the instructions are pretty simple to understand, a low block and some instructions for the counter. Against a less threatening opponent I might change the Ws to a Wa the CMd to BBM and the FBd to a FBs, I guess this will help feed the poacher.

One choice I made in the wings that I was very proud of was to tell my players to see pulisic to his left foot and Reus to his right one. Because pulisic played as a winger I thought that trying to steer him inside by seeing him into "the wrong" foot would damage his game. With Reus the opposite was true, since he liked to cut inside seeing him wide was our attempt to neutralise him. In the end it was not enough but I have the feeling that had it not been for these instructions we would have been hammered.

I am also proud to say that Alcácer played no significant role throughout the match so that was another thing to celebrate from our defeat. 

I don't know when I will use this formation again but if you have something to add in regards to making our poacher more effective I will be happy to hear it.

Next game will be the Serie A opener against SPAL like with this game I will first analyse their playing style and players and later publish the result along with some explanations from the chosen formation, roles and instructions.

 

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An auspicious start

Our very first game against SPAL saw us win 0-2 in a comfortable encounter:

Victory.png.6c8bc500bb533537e0b5e61078c64b12.png

SPAL had only one player capable of posing a threat to us, Petagna:

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Petagna.thumb.png.8e28dd0b0eb3f3847a64d7d935f1b0be.png

He is quite a good Target man, 190cm, very good strength, Balance, Teamwork, Jumping reach and Heading along with some very good PPMs. He has two glaring weaknesses that let him down: his one footedness and his lack of composure. Because of this I had Koulibaly, who happens to be even more of a physical beast, target him throughout the entire match by showing him onto his weak foot and marking him tightly.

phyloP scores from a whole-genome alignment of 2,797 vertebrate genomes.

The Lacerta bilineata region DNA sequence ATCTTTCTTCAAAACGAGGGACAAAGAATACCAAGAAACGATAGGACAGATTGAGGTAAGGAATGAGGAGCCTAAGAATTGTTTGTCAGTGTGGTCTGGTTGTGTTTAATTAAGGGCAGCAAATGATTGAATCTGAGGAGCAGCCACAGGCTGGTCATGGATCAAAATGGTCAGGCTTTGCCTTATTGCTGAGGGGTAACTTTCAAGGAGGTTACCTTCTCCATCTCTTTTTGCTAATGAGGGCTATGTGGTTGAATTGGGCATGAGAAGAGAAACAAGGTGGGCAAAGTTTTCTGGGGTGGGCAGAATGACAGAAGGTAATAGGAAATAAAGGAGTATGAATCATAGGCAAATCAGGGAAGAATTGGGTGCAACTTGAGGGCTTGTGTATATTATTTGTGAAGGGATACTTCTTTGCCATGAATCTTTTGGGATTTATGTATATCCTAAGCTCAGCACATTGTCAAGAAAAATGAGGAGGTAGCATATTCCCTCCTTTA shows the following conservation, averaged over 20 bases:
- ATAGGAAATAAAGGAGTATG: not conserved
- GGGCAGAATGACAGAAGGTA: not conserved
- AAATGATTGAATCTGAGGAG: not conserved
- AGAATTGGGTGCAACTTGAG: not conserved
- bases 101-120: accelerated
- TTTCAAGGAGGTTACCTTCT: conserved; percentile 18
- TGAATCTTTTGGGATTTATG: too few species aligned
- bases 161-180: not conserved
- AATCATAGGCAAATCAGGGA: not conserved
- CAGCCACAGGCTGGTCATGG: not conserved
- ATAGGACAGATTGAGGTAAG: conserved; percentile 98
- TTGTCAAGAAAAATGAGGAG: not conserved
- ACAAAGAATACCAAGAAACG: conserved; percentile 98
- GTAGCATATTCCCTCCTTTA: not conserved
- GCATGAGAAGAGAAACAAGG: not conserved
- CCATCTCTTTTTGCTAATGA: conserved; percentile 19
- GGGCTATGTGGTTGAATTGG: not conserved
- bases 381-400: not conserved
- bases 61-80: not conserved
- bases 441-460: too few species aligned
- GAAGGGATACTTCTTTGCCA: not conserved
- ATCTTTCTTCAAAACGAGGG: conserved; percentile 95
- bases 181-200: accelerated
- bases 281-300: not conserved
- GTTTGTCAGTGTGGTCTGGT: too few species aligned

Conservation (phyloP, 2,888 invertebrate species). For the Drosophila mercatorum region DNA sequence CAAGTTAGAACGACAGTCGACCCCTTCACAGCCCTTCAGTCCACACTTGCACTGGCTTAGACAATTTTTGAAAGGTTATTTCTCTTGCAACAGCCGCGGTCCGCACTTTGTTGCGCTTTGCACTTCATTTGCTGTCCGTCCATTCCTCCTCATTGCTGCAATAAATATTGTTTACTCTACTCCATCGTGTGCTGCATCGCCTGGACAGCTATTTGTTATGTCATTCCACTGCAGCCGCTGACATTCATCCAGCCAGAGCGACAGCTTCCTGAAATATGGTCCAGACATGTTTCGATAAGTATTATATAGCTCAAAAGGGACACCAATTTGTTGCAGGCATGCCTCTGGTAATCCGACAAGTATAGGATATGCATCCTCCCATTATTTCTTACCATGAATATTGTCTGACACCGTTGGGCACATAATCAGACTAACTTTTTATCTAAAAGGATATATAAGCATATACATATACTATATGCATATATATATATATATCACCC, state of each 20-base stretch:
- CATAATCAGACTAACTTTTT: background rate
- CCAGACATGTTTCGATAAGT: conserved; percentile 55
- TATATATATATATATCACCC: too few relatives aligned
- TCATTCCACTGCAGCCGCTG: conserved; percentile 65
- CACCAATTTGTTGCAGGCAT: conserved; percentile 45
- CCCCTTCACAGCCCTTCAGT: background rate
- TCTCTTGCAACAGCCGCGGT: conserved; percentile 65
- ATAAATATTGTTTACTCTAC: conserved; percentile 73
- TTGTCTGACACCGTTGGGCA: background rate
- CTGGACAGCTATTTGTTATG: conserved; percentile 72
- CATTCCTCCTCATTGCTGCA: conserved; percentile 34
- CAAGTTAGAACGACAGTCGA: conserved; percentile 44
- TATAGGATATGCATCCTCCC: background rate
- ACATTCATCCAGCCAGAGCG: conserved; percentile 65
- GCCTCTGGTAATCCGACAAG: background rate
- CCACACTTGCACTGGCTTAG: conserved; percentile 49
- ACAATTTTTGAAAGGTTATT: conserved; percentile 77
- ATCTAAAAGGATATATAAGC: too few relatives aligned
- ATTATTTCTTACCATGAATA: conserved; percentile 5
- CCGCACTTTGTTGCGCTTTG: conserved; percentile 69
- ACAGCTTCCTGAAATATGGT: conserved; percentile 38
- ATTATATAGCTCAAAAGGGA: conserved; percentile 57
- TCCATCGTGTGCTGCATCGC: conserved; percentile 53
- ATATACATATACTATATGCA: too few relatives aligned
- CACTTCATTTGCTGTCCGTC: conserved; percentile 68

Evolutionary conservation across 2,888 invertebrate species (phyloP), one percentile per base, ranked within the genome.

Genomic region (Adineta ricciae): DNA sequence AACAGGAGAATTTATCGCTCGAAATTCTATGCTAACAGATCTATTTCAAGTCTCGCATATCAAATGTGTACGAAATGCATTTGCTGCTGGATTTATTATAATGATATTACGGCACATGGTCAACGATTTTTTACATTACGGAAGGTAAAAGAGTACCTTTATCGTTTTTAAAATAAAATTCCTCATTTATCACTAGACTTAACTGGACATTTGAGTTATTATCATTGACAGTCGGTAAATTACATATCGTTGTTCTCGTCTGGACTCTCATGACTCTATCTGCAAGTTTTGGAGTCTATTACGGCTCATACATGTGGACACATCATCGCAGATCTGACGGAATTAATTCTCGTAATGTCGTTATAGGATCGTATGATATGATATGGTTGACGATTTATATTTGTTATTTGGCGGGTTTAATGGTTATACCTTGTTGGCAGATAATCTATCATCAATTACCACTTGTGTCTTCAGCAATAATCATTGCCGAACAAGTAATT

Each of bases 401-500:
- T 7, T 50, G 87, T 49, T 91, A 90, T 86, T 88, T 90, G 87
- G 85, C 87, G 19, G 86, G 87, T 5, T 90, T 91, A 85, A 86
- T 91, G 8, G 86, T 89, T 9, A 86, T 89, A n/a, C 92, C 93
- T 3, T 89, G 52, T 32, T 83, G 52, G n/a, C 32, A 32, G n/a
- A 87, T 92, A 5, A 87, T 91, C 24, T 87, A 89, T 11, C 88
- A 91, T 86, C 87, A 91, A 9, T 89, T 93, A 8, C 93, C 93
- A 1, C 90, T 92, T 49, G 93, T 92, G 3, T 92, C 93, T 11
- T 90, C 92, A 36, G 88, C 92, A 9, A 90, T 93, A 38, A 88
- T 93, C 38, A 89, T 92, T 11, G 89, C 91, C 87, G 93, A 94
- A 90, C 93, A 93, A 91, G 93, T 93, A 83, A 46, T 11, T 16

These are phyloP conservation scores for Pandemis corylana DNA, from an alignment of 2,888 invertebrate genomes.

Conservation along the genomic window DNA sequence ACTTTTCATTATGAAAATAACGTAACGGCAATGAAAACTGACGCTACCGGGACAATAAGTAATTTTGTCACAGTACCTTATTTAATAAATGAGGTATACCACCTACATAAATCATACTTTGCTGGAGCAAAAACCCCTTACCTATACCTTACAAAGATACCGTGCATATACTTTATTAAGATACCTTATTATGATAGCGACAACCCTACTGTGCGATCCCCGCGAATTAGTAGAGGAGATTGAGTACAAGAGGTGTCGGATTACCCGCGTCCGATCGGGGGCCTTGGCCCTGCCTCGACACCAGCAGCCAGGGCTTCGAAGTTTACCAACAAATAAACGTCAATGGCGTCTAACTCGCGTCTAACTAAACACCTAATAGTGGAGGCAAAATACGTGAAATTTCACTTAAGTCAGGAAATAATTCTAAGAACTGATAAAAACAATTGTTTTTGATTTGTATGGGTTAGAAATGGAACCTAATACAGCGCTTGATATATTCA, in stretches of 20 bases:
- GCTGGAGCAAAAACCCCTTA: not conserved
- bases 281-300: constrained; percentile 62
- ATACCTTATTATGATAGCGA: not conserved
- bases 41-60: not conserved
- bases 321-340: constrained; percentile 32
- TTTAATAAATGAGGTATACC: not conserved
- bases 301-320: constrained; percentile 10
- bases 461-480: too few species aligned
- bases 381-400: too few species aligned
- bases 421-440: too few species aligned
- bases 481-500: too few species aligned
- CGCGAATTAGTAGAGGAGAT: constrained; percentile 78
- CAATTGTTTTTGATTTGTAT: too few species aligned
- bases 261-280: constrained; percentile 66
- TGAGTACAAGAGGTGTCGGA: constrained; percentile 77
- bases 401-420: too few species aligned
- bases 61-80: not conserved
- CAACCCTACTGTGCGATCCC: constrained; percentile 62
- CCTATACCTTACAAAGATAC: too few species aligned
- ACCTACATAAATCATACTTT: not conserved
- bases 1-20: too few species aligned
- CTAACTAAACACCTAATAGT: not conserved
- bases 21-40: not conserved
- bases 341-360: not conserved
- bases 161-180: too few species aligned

Thanks to this we managed to neutralise him. Despite receiving the ball 25 times he only managed to make 9 passes (all of them inconsequential) and shoot once from outside the box.

Because SPAL played a deep formation and relied on their targetman to get things done they lost all capacity to pose a threat to us:

shots.thumb.png.e113dac818f6b6a19f20b7514063d30e.png

Like with dortmund I had my players show the wing backs into their respective inside foot to try and lower the number of crosses, during this match this worked especially well with SPAL attempting no more than 4 crosses and only ever connecting one of them:

crosses.png.4d34d8357f9b675259dc32c9a4574372.png

 

Now onto our formation for the match:

tactic.thumb.png.6c5229bc268476454b0783bb0ff13d8e.png

Because I was facing a deep defensive formation I decided to try and focus my attacks on our best attacker, Insigne. I gave him an IFa role and built a combo of roles meant to support him, a F9 to create space for him to arrive into, a WBa to cross the ball into that space, a MEZa to stretch the defence and help create even more space and a DLPs to pass the ball around and orchestrate the attacking unit.

It failed.

Our goals came from an early corner and a long shot from Hamsik during the second half of the match, Insigne only ever shot once, So once again I am proud and happy when it comes to the defensive part of the tactic but have failed to attack as I intended to. Was it the "Focus play down the right" instruction? I chose it because I saw Insigne as the man to arrive into the space and thus not the one who should get the ball into said space, did I "starve" him with that decision? We will see next time we face a parked bus.